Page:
# Difference between revisions of "Deep Reinforcement Learning in Continuous Action Spaces a Case Study in the Game of Simulated Curling"

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− | == Introduction == | + | == Introduction and Motivation == |

+ | |||

+ | In recent years, Reinforcement Learning methods have been applied to many different games, such as chess and checkers. In even more recent years, the use of CNN's has allowed neural networks to out-perform humans in many difficult games, such as Go. However, many of these cases involve a discrete state or action space, and these methods cannot be directly applied to continuous action spaces. | ||

+ | |||

+ | This paper introduces a method to allow learning with continuous action spaces. A CNN is used to perform learning on a discretion state and action spaces, and then a continuous action search is performed on these discrete results. | ||

+ | |||

+ | === Related Work === | ||

+ | |||

+ | ==== AlphaGo Lee ==== | ||

+ | |||

+ | AlphaGo Lee (Silver et al., 2016, TODO) refers to an algorithm used to play the game Go, which was able to defeat internation champion Lee Sedol. Two neural networks were trained on the moves of human experts, to act as both a policy network and a value network. A Monte Carlo Tree Search algorithm was used for policy improvement. | ||

+ | |||

+ | The use of both policy and value networks are reflected in this paper's work. | ||

+ | |||

+ | ==== AlphaGo Zero ==== | ||

+ | |||

+ | AlphaGo Zero (Silver et al., 2017, TODO) is an improvement on the AlphaGo Lee algorithm. AlphaGo Zero uses a unified neural network in place of the separate policy and value networks, and is trained on self-play, without the need of expert training. | ||

+ | |||

+ | The unification of networks, and self-play are also reflected in this paper. | ||

+ | |||

+ | ==== Curling Algorithms ==== | ||

+ | |||

+ | Some past algorithms have been proposed to deal with continuous action spaces. For example, (Yammamoto et al, 2015, TODO) use game tree search methods in a discretized space. The value of an action is taken as the average of nearby values, with respect to some knowledge of execution uncertainty. | ||

+ | |||

+ | ==== Monte Carlo Tree Search ==== | ||

+ | |||

+ | Monte Carlo Tree Search algorithms have been applied to continuous action spaces. These algorithms, to be discussed in further detail (TODO), balance exploration of different states, with knowledge of paths of execution through past games. | ||

+ | |||

+ | ==== Curling Physics and Simulation ==== | ||

+ | |||

+ | Several references in the paper refer to the study and simulation of curling physics. | ||

+ | |||

+ | |||

+ | == Network Design== | ||

+ | |||

+ | The authors design a CNN, called the 'policy-value' network. This network gives a probability distribution of actions, and expected rewards, given an input state. This is trained both to find an optimal policy, and to predict rewards. | ||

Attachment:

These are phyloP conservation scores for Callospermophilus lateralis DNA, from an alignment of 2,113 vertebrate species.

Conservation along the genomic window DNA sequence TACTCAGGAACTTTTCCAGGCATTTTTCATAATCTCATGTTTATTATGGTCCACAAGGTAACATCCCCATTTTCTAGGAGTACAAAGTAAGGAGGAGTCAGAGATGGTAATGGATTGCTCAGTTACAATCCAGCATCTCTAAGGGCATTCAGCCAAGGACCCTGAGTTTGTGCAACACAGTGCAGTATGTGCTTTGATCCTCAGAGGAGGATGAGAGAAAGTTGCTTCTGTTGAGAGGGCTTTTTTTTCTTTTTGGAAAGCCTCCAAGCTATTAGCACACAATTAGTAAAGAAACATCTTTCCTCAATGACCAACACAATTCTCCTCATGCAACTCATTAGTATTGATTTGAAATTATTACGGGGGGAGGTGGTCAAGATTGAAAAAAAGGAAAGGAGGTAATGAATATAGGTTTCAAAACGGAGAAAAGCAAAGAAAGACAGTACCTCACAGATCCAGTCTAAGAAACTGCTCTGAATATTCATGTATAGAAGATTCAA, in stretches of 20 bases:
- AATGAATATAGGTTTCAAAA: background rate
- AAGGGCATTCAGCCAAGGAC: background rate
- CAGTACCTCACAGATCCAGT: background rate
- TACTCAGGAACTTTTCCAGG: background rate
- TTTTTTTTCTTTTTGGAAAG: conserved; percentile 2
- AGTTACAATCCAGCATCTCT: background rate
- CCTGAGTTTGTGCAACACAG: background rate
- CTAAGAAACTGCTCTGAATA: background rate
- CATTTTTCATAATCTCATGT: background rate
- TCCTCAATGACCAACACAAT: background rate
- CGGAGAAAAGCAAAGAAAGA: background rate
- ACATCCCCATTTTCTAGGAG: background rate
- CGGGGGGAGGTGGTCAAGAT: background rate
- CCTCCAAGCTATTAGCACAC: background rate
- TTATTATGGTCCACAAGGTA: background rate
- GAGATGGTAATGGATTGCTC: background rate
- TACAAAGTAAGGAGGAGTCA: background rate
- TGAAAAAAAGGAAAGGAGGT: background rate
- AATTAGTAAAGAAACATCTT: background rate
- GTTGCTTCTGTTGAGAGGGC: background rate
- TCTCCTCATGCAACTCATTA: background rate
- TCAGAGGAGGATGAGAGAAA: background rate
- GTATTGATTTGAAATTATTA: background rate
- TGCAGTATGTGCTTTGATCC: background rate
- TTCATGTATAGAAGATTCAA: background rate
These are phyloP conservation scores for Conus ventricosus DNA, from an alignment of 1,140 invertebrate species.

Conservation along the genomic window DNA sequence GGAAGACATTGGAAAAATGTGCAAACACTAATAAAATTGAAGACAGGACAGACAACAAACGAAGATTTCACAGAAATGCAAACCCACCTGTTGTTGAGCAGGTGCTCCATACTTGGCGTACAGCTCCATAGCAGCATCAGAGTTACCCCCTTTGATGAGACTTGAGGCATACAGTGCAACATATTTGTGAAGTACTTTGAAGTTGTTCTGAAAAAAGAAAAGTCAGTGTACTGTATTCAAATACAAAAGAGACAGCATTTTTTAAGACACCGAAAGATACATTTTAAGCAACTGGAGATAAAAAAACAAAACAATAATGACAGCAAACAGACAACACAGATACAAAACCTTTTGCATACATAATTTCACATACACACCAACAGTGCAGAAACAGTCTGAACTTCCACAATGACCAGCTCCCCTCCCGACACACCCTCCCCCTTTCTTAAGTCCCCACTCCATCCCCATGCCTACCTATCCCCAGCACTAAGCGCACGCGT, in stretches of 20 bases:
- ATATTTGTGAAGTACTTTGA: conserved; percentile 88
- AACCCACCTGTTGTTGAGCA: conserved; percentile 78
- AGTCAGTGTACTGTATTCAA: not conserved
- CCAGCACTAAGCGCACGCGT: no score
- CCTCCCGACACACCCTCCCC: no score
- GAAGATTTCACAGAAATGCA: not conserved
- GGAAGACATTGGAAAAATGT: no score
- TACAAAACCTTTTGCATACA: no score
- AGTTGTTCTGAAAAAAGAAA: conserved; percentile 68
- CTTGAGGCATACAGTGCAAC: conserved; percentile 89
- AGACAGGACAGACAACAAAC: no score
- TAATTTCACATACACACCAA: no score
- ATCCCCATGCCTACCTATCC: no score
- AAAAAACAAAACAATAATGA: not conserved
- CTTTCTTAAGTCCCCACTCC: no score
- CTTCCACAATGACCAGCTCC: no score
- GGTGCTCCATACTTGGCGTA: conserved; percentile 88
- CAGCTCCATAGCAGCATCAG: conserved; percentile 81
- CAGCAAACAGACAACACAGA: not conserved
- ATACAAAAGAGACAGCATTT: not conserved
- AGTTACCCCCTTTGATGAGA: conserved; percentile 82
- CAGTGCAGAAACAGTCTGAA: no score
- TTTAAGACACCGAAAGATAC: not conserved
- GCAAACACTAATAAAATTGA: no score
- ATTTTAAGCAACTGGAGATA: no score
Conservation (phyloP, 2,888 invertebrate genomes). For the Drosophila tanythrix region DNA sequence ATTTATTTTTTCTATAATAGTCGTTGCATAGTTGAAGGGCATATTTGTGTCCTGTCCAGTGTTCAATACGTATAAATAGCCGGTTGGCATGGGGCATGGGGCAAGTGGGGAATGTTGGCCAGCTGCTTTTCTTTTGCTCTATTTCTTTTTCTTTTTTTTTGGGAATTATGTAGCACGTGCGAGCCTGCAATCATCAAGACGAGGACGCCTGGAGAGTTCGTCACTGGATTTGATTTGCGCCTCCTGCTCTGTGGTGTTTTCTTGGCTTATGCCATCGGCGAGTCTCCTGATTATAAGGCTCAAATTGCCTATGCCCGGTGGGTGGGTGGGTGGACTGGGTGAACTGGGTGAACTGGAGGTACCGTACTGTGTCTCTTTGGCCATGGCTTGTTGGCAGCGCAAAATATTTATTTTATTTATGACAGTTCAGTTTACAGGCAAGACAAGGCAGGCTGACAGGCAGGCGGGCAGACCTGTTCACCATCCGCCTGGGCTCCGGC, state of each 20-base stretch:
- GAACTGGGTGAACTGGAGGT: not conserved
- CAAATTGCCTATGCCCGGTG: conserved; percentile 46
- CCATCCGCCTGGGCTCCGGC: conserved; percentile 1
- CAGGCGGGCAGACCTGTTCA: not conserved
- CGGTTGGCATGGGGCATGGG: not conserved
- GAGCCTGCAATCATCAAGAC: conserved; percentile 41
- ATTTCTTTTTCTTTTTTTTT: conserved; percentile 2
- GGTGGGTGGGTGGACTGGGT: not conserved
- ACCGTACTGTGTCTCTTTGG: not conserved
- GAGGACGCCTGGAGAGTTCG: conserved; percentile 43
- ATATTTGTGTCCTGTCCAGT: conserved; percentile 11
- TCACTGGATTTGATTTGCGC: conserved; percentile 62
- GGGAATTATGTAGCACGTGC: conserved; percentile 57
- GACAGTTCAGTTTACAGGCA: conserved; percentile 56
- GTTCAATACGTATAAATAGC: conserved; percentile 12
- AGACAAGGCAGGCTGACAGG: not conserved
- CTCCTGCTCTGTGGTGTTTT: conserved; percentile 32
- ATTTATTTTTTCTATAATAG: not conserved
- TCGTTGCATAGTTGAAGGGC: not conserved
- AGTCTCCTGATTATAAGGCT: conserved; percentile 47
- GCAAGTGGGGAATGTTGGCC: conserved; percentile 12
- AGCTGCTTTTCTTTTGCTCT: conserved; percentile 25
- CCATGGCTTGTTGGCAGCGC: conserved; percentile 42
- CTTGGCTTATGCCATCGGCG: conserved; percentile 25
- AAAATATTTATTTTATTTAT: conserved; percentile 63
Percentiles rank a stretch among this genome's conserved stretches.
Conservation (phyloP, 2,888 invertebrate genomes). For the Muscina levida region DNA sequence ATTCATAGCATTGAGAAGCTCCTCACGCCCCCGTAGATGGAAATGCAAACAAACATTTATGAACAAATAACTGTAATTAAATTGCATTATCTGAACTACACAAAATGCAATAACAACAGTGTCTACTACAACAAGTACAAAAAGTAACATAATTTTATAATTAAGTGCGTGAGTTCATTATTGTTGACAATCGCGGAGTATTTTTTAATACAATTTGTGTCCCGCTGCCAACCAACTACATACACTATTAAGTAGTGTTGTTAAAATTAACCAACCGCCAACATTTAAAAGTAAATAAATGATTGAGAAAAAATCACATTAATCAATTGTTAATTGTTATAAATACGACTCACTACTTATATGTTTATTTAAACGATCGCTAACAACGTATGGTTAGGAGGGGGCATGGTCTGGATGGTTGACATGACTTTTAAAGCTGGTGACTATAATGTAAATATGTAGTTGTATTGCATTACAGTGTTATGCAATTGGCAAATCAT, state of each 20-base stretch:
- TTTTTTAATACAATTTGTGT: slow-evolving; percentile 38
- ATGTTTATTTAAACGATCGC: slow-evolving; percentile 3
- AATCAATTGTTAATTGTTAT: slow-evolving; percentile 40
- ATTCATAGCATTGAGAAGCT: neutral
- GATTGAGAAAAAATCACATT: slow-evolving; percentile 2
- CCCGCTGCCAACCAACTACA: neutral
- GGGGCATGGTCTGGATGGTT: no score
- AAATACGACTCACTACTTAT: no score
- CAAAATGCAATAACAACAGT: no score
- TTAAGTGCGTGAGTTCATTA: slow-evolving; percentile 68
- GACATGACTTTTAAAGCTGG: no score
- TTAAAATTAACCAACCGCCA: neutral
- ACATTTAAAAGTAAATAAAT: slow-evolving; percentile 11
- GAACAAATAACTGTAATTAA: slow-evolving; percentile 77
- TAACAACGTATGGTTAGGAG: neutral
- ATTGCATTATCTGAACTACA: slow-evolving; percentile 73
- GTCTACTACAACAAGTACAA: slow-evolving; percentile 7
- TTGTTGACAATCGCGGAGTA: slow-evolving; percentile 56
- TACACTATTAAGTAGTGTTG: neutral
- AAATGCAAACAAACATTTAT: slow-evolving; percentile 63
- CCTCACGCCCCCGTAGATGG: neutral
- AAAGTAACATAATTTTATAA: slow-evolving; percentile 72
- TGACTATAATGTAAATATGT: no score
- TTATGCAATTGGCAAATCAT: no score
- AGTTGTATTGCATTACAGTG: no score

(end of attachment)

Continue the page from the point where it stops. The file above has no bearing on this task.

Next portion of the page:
− | |||

==Validation== | ==Validation== |

## Revision as of 22:58, 5 November 2018

To Be Filled In

## Contents

## Introduction and Motivation

In recent years, Reinforcement Learning methods have been applied to many different games, such as chess and checkers. In even more recent years, the use of CNN's has allowed neural networks to out-perform humans in many difficult games, such as Go. However, many of these cases involve a discrete state or action space, and these methods cannot be directly applied to continuous action spaces.

This paper introduces a method to allow learning with continuous action spaces. A CNN is used to perform learning on a discretion state and action spaces, and then a continuous action search is performed on these discrete results.

### Related Work

#### AlphaGo Lee

AlphaGo Lee (Silver et al., 2016, TODO) refers to an algorithm used to play the game Go, which was able to defeat internation champion Lee Sedol. Two neural networks were trained on the moves of human experts, to act as both a policy network and a value network. A Monte Carlo Tree Search algorithm was used for policy improvement.

The use of both policy and value networks are reflected in this paper's work.

#### AlphaGo Zero

AlphaGo Zero (Silver et al., 2017, TODO) is an improvement on the AlphaGo Lee algorithm. AlphaGo Zero uses a unified neural network in place of the separate policy and value networks, and is trained on self-play, without the need of expert training.

The unification of networks, and self-play are also reflected in this paper.

#### Curling Algorithms

Some past algorithms have been proposed to deal with continuous action spaces. For example, (Yammamoto et al, 2015, TODO) use game tree search methods in a discretized space. The value of an action is taken as the average of nearby values, with respect to some knowledge of execution uncertainty.

#### Monte Carlo Tree Search

Monte Carlo Tree Search algorithms have been applied to continuous action spaces. These algorithms, to be discussed in further detail (TODO), balance exploration of different states, with knowledge of paths of execution through past games.

#### Curling Physics and Simulation

Several references in the paper refer to the study and simulation of curling physics.

## Network Design

The authors design a CNN, called the 'policy-value' network. This network gives a probability distribution of actions, and expected rewards, given an input state. This is trained both to find an optimal policy, and to predict rewards.

## Validation

## Experimental Procedure and Results

## Result Figures

## Commentary

## Future Work

## References

- Lee, K., Kim, S., Choi, J. & Lee, S. "Deep Reinforcement Learning in Continuous Action Spaces: a Case Study in the Game of Simulated Curling." Proceedings of the 35th International Conference on Machine Learning, in PMLR 80:2937-2946 (2018)